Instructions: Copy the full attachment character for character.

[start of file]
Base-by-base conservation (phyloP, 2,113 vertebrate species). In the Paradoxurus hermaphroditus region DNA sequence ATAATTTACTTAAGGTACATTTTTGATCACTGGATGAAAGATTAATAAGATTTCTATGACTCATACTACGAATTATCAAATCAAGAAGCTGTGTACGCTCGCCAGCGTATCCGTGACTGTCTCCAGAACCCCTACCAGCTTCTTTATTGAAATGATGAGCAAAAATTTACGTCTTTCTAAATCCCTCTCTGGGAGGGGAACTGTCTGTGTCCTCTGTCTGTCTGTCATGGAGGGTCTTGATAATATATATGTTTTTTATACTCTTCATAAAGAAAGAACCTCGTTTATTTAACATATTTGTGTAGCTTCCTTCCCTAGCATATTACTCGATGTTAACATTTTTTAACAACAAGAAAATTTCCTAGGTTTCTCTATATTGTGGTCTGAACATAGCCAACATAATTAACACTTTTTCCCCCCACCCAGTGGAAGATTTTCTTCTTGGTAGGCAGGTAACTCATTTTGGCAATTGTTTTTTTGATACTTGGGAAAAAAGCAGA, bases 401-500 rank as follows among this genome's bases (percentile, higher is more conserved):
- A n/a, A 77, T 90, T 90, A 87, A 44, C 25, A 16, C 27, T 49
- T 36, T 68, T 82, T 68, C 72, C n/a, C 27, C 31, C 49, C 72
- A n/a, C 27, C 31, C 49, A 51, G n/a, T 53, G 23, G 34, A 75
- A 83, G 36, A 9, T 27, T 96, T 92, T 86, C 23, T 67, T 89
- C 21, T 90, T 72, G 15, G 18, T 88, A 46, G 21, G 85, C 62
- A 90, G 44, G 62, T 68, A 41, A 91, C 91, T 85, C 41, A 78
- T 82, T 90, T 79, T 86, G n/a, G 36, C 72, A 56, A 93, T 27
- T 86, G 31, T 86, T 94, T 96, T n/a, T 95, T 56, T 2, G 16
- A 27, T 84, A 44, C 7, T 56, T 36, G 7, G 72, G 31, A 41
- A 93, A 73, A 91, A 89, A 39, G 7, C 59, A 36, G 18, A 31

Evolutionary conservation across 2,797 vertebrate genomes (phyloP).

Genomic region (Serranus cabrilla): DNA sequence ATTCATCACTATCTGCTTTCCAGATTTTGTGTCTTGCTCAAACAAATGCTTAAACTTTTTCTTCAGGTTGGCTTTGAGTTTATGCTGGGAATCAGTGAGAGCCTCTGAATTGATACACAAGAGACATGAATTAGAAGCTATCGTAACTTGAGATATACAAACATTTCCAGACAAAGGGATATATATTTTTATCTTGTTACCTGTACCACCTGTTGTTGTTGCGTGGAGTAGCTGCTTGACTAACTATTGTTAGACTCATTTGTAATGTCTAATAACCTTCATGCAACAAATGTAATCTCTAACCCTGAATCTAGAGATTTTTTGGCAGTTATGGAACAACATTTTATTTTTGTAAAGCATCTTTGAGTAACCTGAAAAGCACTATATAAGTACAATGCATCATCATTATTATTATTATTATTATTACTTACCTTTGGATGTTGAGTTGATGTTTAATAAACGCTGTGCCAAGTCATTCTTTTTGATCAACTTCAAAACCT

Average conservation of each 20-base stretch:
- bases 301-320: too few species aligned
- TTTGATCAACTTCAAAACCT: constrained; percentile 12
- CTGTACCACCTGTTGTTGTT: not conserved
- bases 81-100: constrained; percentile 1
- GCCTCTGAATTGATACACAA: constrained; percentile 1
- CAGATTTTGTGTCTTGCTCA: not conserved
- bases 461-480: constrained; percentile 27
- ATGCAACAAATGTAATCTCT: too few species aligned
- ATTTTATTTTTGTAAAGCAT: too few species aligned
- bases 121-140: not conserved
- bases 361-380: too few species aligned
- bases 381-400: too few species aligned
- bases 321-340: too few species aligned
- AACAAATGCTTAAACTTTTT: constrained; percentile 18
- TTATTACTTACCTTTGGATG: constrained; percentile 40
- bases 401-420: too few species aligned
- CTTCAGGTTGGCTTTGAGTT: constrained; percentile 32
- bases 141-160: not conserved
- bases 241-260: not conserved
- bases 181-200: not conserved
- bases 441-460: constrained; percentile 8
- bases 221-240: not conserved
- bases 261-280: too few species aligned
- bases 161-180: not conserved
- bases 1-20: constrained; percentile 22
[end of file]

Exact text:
Base-by-base conservation (phyloP, 2,113 vertebrate species). In the Paradoxurus hermaphroditus region DNA sequence ATAATTTACTTAAGGTACATTTTTGATCACTGGATGAAAGATTAATAAGATTTCTATGACTCATACTACGAATTATCAAATCAAGAAGCTGTGTACGCTCGCCAGCGTATCCGTGACTGTCTCCAGAACCCCTACCAGCTTCTTTATTGAAATGATGAGCAAAAATTTACGTCTTTCTAAATCCCTCTCTGGGAGGGGAACTGTCTGTGTCCTCTGTCTGTCTGTCATGGAGGGTCTTGATAATATATATGTTTTTTATACTCTTCATAAAGAAAGAACCTCGTTTATTTAACATATTTGTGTAGCTTCCTTCCCTAGCATATTACTCGATGTTAACATTTTTTAACAACAAGAAAATTTCCTAGGTTTCTCTATATTGTGGTCTGAACATAGCCAACATAATTAACACTTTTTCCCCCCACCCAGTGGAAGATTTTCTTCTTGGTAGGCAGGTAACTCATTTTGGCAATTGTTTTTTTGATACTTGGGAAAAAAGCAGA, bases 401-500 rank as follows among this genome's bases (percentile, higher is more conserved):
- A n/a, A 77, T 90, T 90, A 87, A 44, C 25, A 16, C 27, T 49
- T 36, T 68, T 82, T 68, C 72, C n/a, C 27, C 31, C 49, C 72
- A n/a, C 27, C 31, C 49, A 51, G n/a, T 53, G 23, G 34, A 75
- A 83, G 36, A 9, T 27, T 96, T 92, T 86, C 23, T 67, T 89
- C 21, T 90, T 72, G 15, G 18, T 88, A 46, G 21, G 85, C 62
- A 90, G 44, G 62, T 68, A 41, A 91, C 91, T 85, C 41, A 78
- T 82, T 90, T 79, T 86, G n/a, G 36, C 72, A 56, A 93, T 27
- T 86, G 31, T 86, T 94, T 96, T n/a, T 95, T 56, T 2, G 16
- A 27, T 84, A 44, C 7, T 56, T 36, G 7, G 72, G 31, A 41
- A 93, A 73, A 91, A 89, A 39, G 7, C 59, A 36, G 18, A 31

Evolutionary conservation across 2,797 vertebrate genomes (phyloP).

Genomic region (Serranus cabrilla): DNA sequence ATTCATCACTATCTGCTTTCCAGATTTTGTGTCTTGCTCAAACAAATGCTTAAACTTTTTCTTCAGGTTGGCTTTGAGTTTATGCTGGGAATCAGTGAGAGCCTCTGAATTGATACACAAGAGACATGAATTAGAAGCTATCGTAACTTGAGATATACAAACATTTCCAGACAAAGGGATATATATTTTTATCTTGTTACCTGTACCACCTGTTGTTGTTGCGTGGAGTAGCTGCTTGACTAACTATTGTTAGACTCATTTGTAATGTCTAATAACCTTCATGCAACAAATGTAATCTCTAACCCTGAATCTAGAGATTTTTTGGCAGTTATGGAACAACATTTTATTTTTGTAAAGCATCTTTGAGTAACCTGAAAAGCACTATATAAGTACAATGCATCATCATTATTATTATTATTATTATTACTTACCTTTGGATGTTGAGTTGATGTTTAATAAACGCTGTGCCAAGTCATTCTTTTTGATCAACTTCAAAACCT

Average conservation of each 20-base stretch:
- bases 301-320: too few species aligned
- TTTGATCAACTTCAAAACCT: constrained; percentile 12
- CTGTACCACCTGTTGTTGTT: not conserved
- bases 81-100: constrained; percentile 1
- GCCTCTGAATTGATACACAA: constrained; percentile 1
- CAGATTTTGTGTCTTGCTCA: not conserved
- bases 461-480: constrained; percentile 27
- ATGCAACAAATGTAATCTCT: too few species aligned
- ATTTTATTTTTGTAAAGCAT: too few species aligned
- bases 121-140: not conserved
- bases 361-380: too few species aligned
- bases 381-400: too few species aligned
- bases 321-340: too few species aligned
- AACAAATGCTTAAACTTTTT: constrained; percentile 18
- TTATTACTTACCTTTGGATG: constrained; percentile 40
- bases 401-420: too few species aligned
- CTTCAGGTTGGCTTTGAGTT: constrained; percentile 32
- bases 141-160: not conserved
- bases 241-260: not conserved
- bases 181-200: not conserved
- bases 441-460: constrained; percentile 8
- bases 221-240: not conserved
- bases 261-280: too few species aligned
- bases 161-180: not conserved
- bases 1-20: constrained; percentile 22